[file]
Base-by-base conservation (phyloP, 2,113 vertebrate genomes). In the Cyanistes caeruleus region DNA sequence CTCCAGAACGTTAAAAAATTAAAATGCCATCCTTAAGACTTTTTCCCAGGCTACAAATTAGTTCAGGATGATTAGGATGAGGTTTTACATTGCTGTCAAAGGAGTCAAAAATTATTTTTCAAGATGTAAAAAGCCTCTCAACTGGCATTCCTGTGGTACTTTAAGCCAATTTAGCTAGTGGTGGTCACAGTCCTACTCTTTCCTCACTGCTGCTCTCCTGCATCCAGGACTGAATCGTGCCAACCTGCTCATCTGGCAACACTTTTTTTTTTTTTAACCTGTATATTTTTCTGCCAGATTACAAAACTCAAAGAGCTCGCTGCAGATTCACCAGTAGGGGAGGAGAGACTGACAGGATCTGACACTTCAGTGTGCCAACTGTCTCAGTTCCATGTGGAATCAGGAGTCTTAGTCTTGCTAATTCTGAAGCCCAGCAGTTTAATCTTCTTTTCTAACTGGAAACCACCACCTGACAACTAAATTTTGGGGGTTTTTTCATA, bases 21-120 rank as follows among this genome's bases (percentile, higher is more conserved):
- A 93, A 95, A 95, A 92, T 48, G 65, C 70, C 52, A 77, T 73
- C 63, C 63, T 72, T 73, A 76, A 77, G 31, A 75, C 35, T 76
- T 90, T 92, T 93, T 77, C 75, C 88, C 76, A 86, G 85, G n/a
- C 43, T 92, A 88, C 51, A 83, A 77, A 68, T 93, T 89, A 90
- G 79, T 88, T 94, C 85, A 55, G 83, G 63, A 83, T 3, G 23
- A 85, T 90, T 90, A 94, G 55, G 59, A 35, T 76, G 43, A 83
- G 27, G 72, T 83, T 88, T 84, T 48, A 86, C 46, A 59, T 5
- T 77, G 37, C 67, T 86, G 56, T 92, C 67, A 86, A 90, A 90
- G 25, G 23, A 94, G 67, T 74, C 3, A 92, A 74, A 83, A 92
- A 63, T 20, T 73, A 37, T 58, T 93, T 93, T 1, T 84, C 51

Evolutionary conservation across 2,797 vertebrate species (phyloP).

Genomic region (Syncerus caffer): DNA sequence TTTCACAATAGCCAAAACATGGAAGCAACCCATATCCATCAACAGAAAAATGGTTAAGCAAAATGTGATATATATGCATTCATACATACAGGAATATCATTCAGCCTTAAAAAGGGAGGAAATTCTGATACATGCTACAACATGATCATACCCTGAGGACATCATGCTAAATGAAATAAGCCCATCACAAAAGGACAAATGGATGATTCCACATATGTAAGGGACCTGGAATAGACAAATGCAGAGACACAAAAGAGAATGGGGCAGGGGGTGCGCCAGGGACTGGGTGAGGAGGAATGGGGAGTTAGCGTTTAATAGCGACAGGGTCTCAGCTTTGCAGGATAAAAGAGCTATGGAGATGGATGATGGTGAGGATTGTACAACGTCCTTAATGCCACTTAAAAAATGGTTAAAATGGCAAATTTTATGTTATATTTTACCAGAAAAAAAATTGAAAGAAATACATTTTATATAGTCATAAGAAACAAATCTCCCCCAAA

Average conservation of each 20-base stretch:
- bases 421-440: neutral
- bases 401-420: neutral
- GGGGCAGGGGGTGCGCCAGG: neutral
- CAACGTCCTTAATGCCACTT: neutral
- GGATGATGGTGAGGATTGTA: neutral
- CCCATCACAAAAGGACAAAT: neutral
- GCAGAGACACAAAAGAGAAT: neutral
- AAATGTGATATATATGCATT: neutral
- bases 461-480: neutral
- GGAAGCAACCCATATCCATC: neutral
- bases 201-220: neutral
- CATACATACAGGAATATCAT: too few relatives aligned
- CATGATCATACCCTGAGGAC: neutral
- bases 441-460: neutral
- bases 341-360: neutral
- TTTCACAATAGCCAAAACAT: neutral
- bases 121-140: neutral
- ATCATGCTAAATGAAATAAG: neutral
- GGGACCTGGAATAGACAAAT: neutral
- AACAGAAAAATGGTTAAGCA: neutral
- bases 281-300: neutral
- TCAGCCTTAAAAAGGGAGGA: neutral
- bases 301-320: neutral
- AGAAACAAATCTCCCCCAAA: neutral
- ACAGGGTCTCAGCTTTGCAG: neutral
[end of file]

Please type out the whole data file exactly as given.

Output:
Base-by-base conservation (phyloP, 2,113 vertebrate genomes). In the Cyanistes caeruleus region DNA sequence CTCCAGAACGTTAAAAAATTAAAATGCCATCCTTAAGACTTTTTCCCAGGCTACAAATTAGTTCAGGATGATTAGGATGAGGTTTTACATTGCTGTCAAAGGAGTCAAAAATTATTTTTCAAGATGTAAAAAGCCTCTCAACTGGCATTCCTGTGGTACTTTAAGCCAATTTAGCTAGTGGTGGTCACAGTCCTACTCTTTCCTCACTGCTGCTCTCCTGCATCCAGGACTGAATCGTGCCAACCTGCTCATCTGGCAACACTTTTTTTTTTTTTAACCTGTATATTTTTCTGCCAGATTACAAAACTCAAAGAGCTCGCTGCAGATTCACCAGTAGGGGAGGAGAGACTGACAGGATCTGACACTTCAGTGTGCCAACTGTCTCAGTTCCATGTGGAATCAGGAGTCTTAGTCTTGCTAATTCTGAAGCCCAGCAGTTTAATCTTCTTTTCTAACTGGAAACCACCACCTGACAACTAAATTTTGGGGGTTTTTTCATA, bases 21-120 rank as follows among this genome's bases (percentile, higher is more conserved):
- A 93, A 95, A 95, A 92, T 48, G 65, C 70, C 52, A 77, T 73
- C 63, C 63, T 72, T 73, A 76, A 77, G 31, A 75, C 35, T 76
- T 90, T 92, T 93, T 77, C 75, C 88, C 76, A 86, G 85, G n/a
- C 43, T 92, A 88, C 51, A 83, A 77, A 68, T 93, T 89, A 90
- G 79, T 88, T 94, C 85, A 55, G 83, G 63, A 83, T 3, G 23
- A 85, T 90, T 90, A 94, G 55, G 59, A 35, T 76, G 43, A 83
- G 27, G 72, T 83, T 88, T 84, T 48, A 86, C 46, A 59, T 5
- T 77, G 37, C 67, T 86, G 56, T 92, C 67, A 86, A 90, A 90
- G 25, G 23, A 94, G 67, T 74, C 3, A 92, A 74, A 83, A 92
- A 63, T 20, T 73, A 37, T 58, T 93, T 93, T 1, T 84, C 51

Evolutionary conservation across 2,797 vertebrate species (phyloP).

Genomic region (Syncerus caffer): DNA sequence TTTCACAATAGCCAAAACATGGAAGCAACCCATATCCATCAACAGAAAAATGGTTAAGCAAAATGTGATATATATGCATTCATACATACAGGAATATCATTCAGCCTTAAAAAGGGAGGAAATTCTGATACATGCTACAACATGATCATACCCTGAGGACATCATGCTAAATGAAATAAGCCCATCACAAAAGGACAAATGGATGATTCCACATATGTAAGGGACCTGGAATAGACAAATGCAGAGACACAAAAGAGAATGGGGCAGGGGGTGCGCCAGGGACTGGGTGAGGAGGAATGGGGAGTTAGCGTTTAATAGCGACAGGGTCTCAGCTTTGCAGGATAAAAGAGCTATGGAGATGGATGATGGTGAGGATTGTACAACGTCCTTAATGCCACTTAAAAAATGGTTAAAATGGCAAATTTTATGTTATATTTTACCAGAAAAAAAATTGAAAGAAATACATTTTATATAGTCATAAGAAACAAATCTCCCCCAAA

Average conservation of each 20-base stretch:
- bases 421-440: neutral
- bases 401-420: neutral
- GGGGCAGGGGGTGCGCCAGG: neutral
- CAACGTCCTTAATGCCACTT: neutral
- GGATGATGGTGAGGATTGTA: neutral
- CCCATCACAAAAGGACAAAT: neutral
- GCAGAGACACAAAAGAGAAT: neutral
- AAATGTGATATATATGCATT: neutral
- bases 461-480: neutral
- GGAAGCAACCCATATCCATC: neutral
- bases 201-220: neutral
- CATACATACAGGAATATCAT: too few relatives aligned
- CATGATCATACCCTGAGGAC: neutral
- bases 441-460: neutral
- bases 341-360: neutral
- TTTCACAATAGCCAAAACAT: neutral
- bases 121-140: neutral
- ATCATGCTAAATGAAATAAG: neutral
- GGGACCTGGAATAGACAAAT: neutral
- AACAGAAAAATGGTTAAGCA: neutral
- bases 281-300: neutral
- TCAGCCTTAAAAAGGGAGGA: neutral
- bases 301-320: neutral
- AGAAACAAATCTCCCCCAAA: neutral
- ACAGGGTCTCAGCTTTGCAG: neutral